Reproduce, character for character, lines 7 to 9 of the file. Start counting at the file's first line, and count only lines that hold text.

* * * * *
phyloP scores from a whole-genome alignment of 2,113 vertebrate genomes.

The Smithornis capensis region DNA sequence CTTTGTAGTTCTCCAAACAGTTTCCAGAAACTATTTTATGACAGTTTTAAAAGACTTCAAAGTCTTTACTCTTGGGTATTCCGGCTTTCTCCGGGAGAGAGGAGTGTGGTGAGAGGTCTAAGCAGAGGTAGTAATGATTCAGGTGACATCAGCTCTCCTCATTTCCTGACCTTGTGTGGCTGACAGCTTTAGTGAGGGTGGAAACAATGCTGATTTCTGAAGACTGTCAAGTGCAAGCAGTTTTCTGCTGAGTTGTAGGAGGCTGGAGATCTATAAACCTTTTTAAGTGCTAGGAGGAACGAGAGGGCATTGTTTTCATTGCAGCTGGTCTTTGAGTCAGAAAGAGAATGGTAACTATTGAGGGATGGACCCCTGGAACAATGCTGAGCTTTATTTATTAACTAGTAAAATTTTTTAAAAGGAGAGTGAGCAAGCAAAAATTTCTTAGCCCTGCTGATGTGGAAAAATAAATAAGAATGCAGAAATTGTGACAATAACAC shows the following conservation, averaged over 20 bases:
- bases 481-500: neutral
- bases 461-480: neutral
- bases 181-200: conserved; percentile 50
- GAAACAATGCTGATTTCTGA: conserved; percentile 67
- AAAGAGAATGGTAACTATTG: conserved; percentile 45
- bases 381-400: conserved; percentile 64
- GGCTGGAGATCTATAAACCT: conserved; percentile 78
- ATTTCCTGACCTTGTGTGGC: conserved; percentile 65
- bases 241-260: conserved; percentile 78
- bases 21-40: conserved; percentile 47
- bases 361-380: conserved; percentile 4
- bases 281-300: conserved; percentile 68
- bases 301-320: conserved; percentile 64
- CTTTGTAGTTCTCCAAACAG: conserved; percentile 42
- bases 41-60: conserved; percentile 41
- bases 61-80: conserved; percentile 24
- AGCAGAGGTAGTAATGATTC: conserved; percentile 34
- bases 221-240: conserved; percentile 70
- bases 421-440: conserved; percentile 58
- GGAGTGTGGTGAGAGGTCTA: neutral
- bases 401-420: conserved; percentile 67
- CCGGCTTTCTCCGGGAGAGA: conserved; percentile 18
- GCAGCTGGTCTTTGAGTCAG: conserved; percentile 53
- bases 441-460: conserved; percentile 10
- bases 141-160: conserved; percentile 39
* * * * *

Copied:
- AAAGAGAATGGTAACTATTG: conserved; percentile 45
- bases 381-400: conserved; percentile 64
- GGCTGGAGATCTATAAACCT: conserved; percentile 78